The Shenton cafĂ© breakfast baps are very tasty and I'll always try to order one if we're on the footplate! Having had a good run back, 3803 drifts into Shackerstone with the returning 11:15 departure. Her express headlamp code is clearly seen...
"3803 Arrives at Shackerstone" (ColinT - Flickr)
The engine then duly ran round ready for a prompt 12:30 departure. The paint job applied by the team at Shack last winter is pretty immaculate when clean...
"3803 Shines at Shackerstone" (ColinT - Flickr)
The big engine was running fairly well though she is now showing her age as parts start to wear out. It must be remembered that she's been in traffic for well over 9 years now of her 10 year ticket and has done some hard work and many, many miles. Ahh well, she still chugs on happily in her retirement year! Having enjoyed another successful run with the 12:30 trip, the 13:45 train would see us requiring water. In this quick shot below, James demonstrates exactly what happens when the water column bag kicks out of the tank and fills the top well. Its fair to say James was soaked, much to Steve's delight!...
Steve drove the 15:00 train whilst I fired. As the driver I still like to have a go at firing because you must keep your hand in! The train loadings throughout the day had been very strong and you could tell that the public were really enjoying themselves. Even we with 3803 had managed to keep to time with the tight timetable; something I was very pleased about! The big black engine was soon coupled up and ready with the on time 4:15 departure for Shenton. The image below was taken during one of the days routine check-overs and a fresh oiling of the wheel backs and slidebars...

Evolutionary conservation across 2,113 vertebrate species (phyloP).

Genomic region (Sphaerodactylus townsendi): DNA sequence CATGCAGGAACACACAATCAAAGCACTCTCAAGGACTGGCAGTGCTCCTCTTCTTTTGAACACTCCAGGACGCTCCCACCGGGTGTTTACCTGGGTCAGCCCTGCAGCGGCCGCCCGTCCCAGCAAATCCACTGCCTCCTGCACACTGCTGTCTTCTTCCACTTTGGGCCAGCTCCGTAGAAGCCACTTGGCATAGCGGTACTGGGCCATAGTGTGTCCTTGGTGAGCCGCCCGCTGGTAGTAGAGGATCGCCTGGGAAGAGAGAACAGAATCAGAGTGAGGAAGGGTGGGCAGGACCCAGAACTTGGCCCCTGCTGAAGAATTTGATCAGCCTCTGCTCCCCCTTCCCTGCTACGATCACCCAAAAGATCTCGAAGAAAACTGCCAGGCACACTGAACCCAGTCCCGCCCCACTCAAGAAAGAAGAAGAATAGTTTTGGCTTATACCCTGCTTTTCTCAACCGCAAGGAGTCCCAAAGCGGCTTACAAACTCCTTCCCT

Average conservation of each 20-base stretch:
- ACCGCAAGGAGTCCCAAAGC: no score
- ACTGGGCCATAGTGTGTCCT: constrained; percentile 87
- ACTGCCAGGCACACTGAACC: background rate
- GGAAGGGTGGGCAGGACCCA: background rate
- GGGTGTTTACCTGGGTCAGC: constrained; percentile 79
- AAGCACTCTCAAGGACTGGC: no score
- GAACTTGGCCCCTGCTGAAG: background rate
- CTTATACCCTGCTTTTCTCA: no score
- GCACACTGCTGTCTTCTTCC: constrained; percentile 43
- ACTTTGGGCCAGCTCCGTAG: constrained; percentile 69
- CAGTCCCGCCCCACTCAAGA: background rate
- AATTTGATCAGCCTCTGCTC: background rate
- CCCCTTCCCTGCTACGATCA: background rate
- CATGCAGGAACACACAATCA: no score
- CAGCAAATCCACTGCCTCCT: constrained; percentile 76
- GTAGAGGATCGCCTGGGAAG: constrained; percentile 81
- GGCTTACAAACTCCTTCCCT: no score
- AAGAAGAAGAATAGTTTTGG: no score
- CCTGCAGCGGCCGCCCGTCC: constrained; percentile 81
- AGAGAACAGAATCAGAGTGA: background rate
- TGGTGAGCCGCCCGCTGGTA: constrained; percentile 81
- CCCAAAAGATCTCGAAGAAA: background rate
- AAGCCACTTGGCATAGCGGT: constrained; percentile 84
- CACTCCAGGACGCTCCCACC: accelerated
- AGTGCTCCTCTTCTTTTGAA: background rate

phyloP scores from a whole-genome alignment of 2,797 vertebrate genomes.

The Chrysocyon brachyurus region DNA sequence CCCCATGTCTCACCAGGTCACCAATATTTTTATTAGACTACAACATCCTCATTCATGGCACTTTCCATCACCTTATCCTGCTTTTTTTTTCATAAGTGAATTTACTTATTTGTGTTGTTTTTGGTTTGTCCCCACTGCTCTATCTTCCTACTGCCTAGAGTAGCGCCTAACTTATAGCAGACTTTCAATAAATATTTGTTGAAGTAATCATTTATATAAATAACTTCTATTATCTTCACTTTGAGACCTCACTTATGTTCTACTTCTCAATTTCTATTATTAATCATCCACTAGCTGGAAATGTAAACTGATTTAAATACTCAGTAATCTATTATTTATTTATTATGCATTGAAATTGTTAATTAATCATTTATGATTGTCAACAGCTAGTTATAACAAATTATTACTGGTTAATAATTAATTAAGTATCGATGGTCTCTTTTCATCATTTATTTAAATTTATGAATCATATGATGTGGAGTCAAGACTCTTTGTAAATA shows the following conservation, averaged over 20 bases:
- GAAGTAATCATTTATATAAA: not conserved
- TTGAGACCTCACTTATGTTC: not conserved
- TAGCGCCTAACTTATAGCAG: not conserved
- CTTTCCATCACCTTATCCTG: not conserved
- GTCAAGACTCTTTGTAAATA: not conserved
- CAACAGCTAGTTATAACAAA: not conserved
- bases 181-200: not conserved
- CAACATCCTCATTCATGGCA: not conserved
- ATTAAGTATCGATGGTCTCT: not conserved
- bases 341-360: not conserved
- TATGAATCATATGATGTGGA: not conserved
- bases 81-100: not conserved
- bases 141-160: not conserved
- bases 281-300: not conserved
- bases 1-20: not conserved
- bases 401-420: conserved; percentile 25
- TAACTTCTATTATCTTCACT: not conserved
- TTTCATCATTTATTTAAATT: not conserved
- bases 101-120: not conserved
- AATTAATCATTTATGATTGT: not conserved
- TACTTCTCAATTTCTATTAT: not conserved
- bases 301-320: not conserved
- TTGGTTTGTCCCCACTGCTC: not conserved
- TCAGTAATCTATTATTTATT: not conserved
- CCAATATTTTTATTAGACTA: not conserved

On the last trip 3803 continued to perform well. She steamed well, pulled well and proved no trouble. Her age may be showing but she is still a strong old engine and very pleasant to drive. Upon our arrival back at Shackerstone the locomotive was pulled into platform 1 behind the waiting DMU set. The railcar duo would operate two Rail-Ale specials during the evening which seemed, to us, to be well patronised. The 38' simmered happily in platform 1 until the road ahead was clear and we could pull into No11 road for disposal...
All in all this had been a long, tiring but very enjoyable day. We may sometimes moan about what we do but, allas, we do love it. I for one have been very lucky to fire what I've fired and drive what I've driven, and I do appreciate that. I must thank ColinT of Flickr for sending in some great images for use in this post and thank Steve & James for their company aboard the shining heavy freight 2-8-0 No3803. Thanks all...
"I am a massive mighty creature
When fed and watered I am Energy
I am Effort, I am Power
I am a product of the skill of man, and therefore respond to Man's commands
When I am unleashed I am a furious, rushing beast of burden
Industry and Commerce cannot do without me
 I am essential in Peace and War. I am the Steam Locomotive"
(Taken from "Meet the Locomotive" - R.Bernard Way, 1947)